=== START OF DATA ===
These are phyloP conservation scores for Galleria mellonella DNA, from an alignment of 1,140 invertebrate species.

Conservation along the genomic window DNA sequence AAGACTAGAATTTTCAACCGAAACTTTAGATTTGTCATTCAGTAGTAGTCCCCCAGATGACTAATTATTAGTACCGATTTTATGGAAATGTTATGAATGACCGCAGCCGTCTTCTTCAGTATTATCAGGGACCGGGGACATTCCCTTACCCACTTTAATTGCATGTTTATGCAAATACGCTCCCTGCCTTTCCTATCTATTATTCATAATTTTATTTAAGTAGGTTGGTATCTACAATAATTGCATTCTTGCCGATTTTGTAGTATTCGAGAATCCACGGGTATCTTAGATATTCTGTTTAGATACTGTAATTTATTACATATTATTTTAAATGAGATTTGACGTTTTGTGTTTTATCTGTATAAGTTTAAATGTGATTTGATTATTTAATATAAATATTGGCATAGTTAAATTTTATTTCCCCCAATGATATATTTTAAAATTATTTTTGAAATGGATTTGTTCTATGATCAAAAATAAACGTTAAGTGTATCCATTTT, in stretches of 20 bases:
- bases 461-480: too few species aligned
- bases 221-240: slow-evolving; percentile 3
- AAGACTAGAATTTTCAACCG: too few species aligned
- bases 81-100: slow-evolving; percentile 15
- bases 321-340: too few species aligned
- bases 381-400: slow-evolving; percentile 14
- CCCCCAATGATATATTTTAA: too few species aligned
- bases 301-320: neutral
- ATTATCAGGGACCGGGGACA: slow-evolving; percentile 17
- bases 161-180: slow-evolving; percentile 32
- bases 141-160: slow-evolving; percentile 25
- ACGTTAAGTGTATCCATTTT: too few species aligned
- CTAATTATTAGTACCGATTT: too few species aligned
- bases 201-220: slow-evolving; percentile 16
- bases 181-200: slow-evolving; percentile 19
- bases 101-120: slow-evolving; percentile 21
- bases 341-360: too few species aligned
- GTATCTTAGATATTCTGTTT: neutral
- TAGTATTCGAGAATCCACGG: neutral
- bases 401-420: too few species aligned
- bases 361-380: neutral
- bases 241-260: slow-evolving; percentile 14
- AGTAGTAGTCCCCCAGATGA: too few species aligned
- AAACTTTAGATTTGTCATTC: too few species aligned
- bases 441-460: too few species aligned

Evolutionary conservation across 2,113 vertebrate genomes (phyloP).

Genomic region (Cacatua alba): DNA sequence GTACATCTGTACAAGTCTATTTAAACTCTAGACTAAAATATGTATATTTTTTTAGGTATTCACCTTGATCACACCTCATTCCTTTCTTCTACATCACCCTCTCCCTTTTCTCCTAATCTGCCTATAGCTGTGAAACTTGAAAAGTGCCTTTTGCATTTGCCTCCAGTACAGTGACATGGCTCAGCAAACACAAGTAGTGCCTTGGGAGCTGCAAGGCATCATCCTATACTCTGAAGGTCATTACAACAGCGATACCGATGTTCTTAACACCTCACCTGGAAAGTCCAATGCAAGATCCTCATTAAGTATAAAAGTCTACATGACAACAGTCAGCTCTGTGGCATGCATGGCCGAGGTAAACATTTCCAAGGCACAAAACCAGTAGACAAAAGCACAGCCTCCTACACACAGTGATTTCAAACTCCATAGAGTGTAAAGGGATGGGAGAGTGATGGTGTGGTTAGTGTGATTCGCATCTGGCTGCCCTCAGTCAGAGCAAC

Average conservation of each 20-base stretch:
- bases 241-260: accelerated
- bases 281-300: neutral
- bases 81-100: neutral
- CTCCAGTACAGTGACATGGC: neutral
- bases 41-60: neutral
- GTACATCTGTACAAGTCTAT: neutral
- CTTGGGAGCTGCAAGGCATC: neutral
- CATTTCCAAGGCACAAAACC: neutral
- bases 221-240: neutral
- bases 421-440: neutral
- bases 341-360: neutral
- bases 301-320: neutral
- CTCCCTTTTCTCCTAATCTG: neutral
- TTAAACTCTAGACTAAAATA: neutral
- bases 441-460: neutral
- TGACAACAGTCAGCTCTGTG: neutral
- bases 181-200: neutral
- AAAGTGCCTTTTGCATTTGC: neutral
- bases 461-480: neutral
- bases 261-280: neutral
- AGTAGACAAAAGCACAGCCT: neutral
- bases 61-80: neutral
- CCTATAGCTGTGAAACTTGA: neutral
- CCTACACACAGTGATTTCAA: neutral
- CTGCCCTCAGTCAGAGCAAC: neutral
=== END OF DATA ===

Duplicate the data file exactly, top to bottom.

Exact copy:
These are phyloP conservation scores for Galleria mellonella DNA, from an alignment of 1,140 invertebrate species.

Conservation along the genomic window DNA sequence AAGACTAGAATTTTCAACCGAAACTTTAGATTTGTCATTCAGTAGTAGTCCCCCAGATGACTAATTATTAGTACCGATTTTATGGAAATGTTATGAATGACCGCAGCCGTCTTCTTCAGTATTATCAGGGACCGGGGACATTCCCTTACCCACTTTAATTGCATGTTTATGCAAATACGCTCCCTGCCTTTCCTATCTATTATTCATAATTTTATTTAAGTAGGTTGGTATCTACAATAATTGCATTCTTGCCGATTTTGTAGTATTCGAGAATCCACGGGTATCTTAGATATTCTGTTTAGATACTGTAATTTATTACATATTATTTTAAATGAGATTTGACGTTTTGTGTTTTATCTGTATAAGTTTAAATGTGATTTGATTATTTAATATAAATATTGGCATAGTTAAATTTTATTTCCCCCAATGATATATTTTAAAATTATTTTTGAAATGGATTTGTTCTATGATCAAAAATAAACGTTAAGTGTATCCATTTT, in stretches of 20 bases:
- bases 461-480: too few species aligned
- bases 221-240: slow-evolving; percentile 3
- AAGACTAGAATTTTCAACCG: too few species aligned
- bases 81-100: slow-evolving; percentile 15
- bases 321-340: too few species aligned
- bases 381-400: slow-evolving; percentile 14
- CCCCCAATGATATATTTTAA: too few species aligned
- bases 301-320: neutral
- ATTATCAGGGACCGGGGACA: slow-evolving; percentile 17
- bases 161-180: slow-evolving; percentile 32
- bases 141-160: slow-evolving; percentile 25
- ACGTTAAGTGTATCCATTTT: too few species aligned
- CTAATTATTAGTACCGATTT: too few species aligned
- bases 201-220: slow-evolving; percentile 16
- bases 181-200: slow-evolving; percentile 19
- bases 101-120: slow-evolving; percentile 21
- bases 341-360: too few species aligned
- GTATCTTAGATATTCTGTTT: neutral
- TAGTATTCGAGAATCCACGG: neutral
- bases 401-420: too few species aligned
- bases 361-380: neutral
- bases 241-260: slow-evolving; percentile 14
- AGTAGTAGTCCCCCAGATGA: too few species aligned
- AAACTTTAGATTTGTCATTC: too few species aligned
- bases 441-460: too few species aligned

Evolutionary conservation across 2,113 vertebrate genomes (phyloP).

Genomic region (Cacatua alba): DNA sequence GTACATCTGTACAAGTCTATTTAAACTCTAGACTAAAATATGTATATTTTTTTAGGTATTCACCTTGATCACACCTCATTCCTTTCTTCTACATCACCCTCTCCCTTTTCTCCTAATCTGCCTATAGCTGTGAAACTTGAAAAGTGCCTTTTGCATTTGCCTCCAGTACAGTGACATGGCTCAGCAAACACAAGTAGTGCCTTGGGAGCTGCAAGGCATCATCCTATACTCTGAAGGTCATTACAACAGCGATACCGATGTTCTTAACACCTCACCTGGAAAGTCCAATGCAAGATCCTCATTAAGTATAAAAGTCTACATGACAACAGTCAGCTCTGTGGCATGCATGGCCGAGGTAAACATTTCCAAGGCACAAAACCAGTAGACAAAAGCACAGCCTCCTACACACAGTGATTTCAAACTCCATAGAGTGTAAAGGGATGGGAGAGTGATGGTGTGGTTAGTGTGATTCGCATCTGGCTGCCCTCAGTCAGAGCAAC

Average conservation of each 20-base stretch:
- bases 241-260: accelerated
- bases 281-300: neutral
- bases 81-100: neutral
- CTCCAGTACAGTGACATGGC: neutral
- bases 41-60: neutral
- GTACATCTGTACAAGTCTAT: neutral
- CTTGGGAGCTGCAAGGCATC: neutral
- CATTTCCAAGGCACAAAACC: neutral
- bases 221-240: neutral
- bases 421-440: neutral
- bases 341-360: neutral
- bases 301-320: neutral
- CTCCCTTTTCTCCTAATCTG: neutral
- TTAAACTCTAGACTAAAATA: neutral
- bases 441-460: neutral
- TGACAACAGTCAGCTCTGTG: neutral
- bases 181-200: neutral
- AAAGTGCCTTTTGCATTTGC: neutral
- bases 461-480: neutral
- bases 261-280: neutral
- AGTAGACAAAAGCACAGCCT: neutral
- bases 61-80: neutral
- CCTATAGCTGTGAAACTTGA: neutral
- CCTACACACAGTGATTTCAA: neutral
- CTGCCCTCAGTCAGAGCAAC: neutral